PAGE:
Coastal Ham Radio Club


Coastal Ham Radio Club is for the amateur radio enthusiast. We are a group of local British Columbia amateurs who wish to socialize, learn, share and promote the hobby. Membership is free and let’s you post comments, questions, suggestions etc. plus gives you a voice to how we shape and grow Coastal Ham Radio. Polk around the site and you will find an enrollment form in the about page.


Celebrate World Amateur Radio Day

Sunday 18 April is World Amateur Radio Day (WARD) and this year marks the 96th anniversary of the International Amateur Radio Union (IARU), which was founded at the 1925 International Radiotelegraph Conference in Paris.

The IARU has chosen “Amateur Radio: Home but Never Alone” as the theme for World Amateur Radio Day 2021. The theme acknowledges that during our physical distancing to reduce the spread of COVID-19, amateur radio stands out as a welcome respite for its variety of activities and opportunities. On World Amateur Radio Day, all radio amateurs are invited to take to the airwaves to share global goodwill with other amateurs

Central States Spring Sprint 2m SSB Contest


I had a chance to grab a 16 ft painters Pole, my Yaesu FT-857D and an Arrow 3 element yagi and take off to the park for an hour of contest fun before it got too dark.

The Yaesu is on an Alice frame pack.

I was QRV in about 15 minutes operating out of the back of the SUV – stand up style

I made 19 contacts into 4 Grid squares but the gold happened when K8ZR responded to my CQ

Anthony was 176 miles away proving my basic set up was highly effective. My goal in each Sprint is to try to work a new grid and try out different rover set ups.

I am looking to add a Printle Plate to my trailer hitch and use an aluminum mast in place of the painter pole. Its OK for a light yagi but I have heard of them…

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For GTA Hams Only


Recommended Repeater Operating Procedures

  1. Use simplex wherever possible freeing the repeater for necessary uses.
  2. Monitor the repeater (listen) or determine if the repeater is in use and if there are any peculiarities in its operation. After listening for a few seconds, identify, un key and listen to see if it was quiet for a reason and to allow someone to let you know if there is a reason not to continue (low audio, low signal strength, etc). Then, if all OK, proceed.
  3. Don’t break into a contact unless you have something to add. Interrupting is no more polite on the air than it is in person. Interruption without identification constitutes malicious (and illegal) interference.
  4. Use the minimum power to key up the repeater. To make contact, simply indicate that you are on frequency. For example “VE3ZZZ monitoring”. Do not kerchunk.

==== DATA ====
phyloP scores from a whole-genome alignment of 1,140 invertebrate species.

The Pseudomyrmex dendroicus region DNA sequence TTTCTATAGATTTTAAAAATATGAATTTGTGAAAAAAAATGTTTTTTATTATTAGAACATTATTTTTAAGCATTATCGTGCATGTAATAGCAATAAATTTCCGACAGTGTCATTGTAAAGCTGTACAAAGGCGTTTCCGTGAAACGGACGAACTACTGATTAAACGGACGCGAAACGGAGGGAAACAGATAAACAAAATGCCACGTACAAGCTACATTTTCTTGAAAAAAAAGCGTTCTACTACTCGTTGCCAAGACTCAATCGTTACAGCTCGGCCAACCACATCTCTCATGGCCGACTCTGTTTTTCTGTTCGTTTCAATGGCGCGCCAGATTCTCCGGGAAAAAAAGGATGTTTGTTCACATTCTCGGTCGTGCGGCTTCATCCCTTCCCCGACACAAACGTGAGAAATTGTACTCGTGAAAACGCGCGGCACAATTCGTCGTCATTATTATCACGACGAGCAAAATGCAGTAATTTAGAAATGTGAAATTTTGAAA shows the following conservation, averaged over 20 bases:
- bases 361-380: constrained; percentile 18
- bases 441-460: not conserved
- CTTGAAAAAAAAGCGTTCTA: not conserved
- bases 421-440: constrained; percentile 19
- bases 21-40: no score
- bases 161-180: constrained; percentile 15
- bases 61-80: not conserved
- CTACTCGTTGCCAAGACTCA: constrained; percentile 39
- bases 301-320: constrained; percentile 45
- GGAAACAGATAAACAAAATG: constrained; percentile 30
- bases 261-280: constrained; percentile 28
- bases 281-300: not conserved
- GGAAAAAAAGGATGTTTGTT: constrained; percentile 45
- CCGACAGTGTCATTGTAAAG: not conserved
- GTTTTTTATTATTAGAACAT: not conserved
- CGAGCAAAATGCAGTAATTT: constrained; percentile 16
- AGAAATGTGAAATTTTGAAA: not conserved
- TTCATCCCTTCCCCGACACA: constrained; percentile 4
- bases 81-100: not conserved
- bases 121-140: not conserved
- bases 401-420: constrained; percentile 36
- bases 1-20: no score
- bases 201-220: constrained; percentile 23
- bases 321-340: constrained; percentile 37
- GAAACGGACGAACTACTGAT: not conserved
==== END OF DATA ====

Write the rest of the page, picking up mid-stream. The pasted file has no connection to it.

5. Remember Amateur Radio transmissions are being monitored by many non-hams with…

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Why not try 10 meters

Every so often over the years I give 10 meters a try an usually it’s a big fat goose egg. Today was a different story. I was on FT8 and thought let’s see if anyone is on the waterfall.

To my surprise there were a couple on so why not I sent out a couple of CQ’s to see what would happen. Low and behold first CQ I scored a contact in the lower 48. Well that was a nice treat. Before I could throw out a second CQ Brazil was calling, after that QSO it was followed up by 4 more Brazilian stations either calling me or answering my CQ. Had one more US call before I headed for lunch.

I checked PSK Reporter just to see and I was reported solidly through North, South and Central America. Hopefully this is an upward trend for the band as over the years I have enjoyed 10 meters.

NVIS Notes – The Real Deal


Several real world comments on NVIS antennas from Kurt KD7JYK

Kurt popped up out of his lurkers hole to make the following comments that I totally agree upon with my comments:

  1. “NVIS is not an antenna, a frequency or a radio”

There is no special NVIS antenna as its just a dipole

NVIS usually happens below 8 Mhz when the FoF2 layer is in play as it is dependent on atmospheric conditions to work

Any HF radio can be used

2. “RF going thataway, in this case pretty much up”

If the RF signal is radiated at between 70 and 90 degrees there is a good chance it goes up and is reflected back down by the F2 layer within the regional range the resulting signal pattern effects.  Kurt explains the RF going up in a narrow beam of the bandwidth between 10 and 2 on a clock face.


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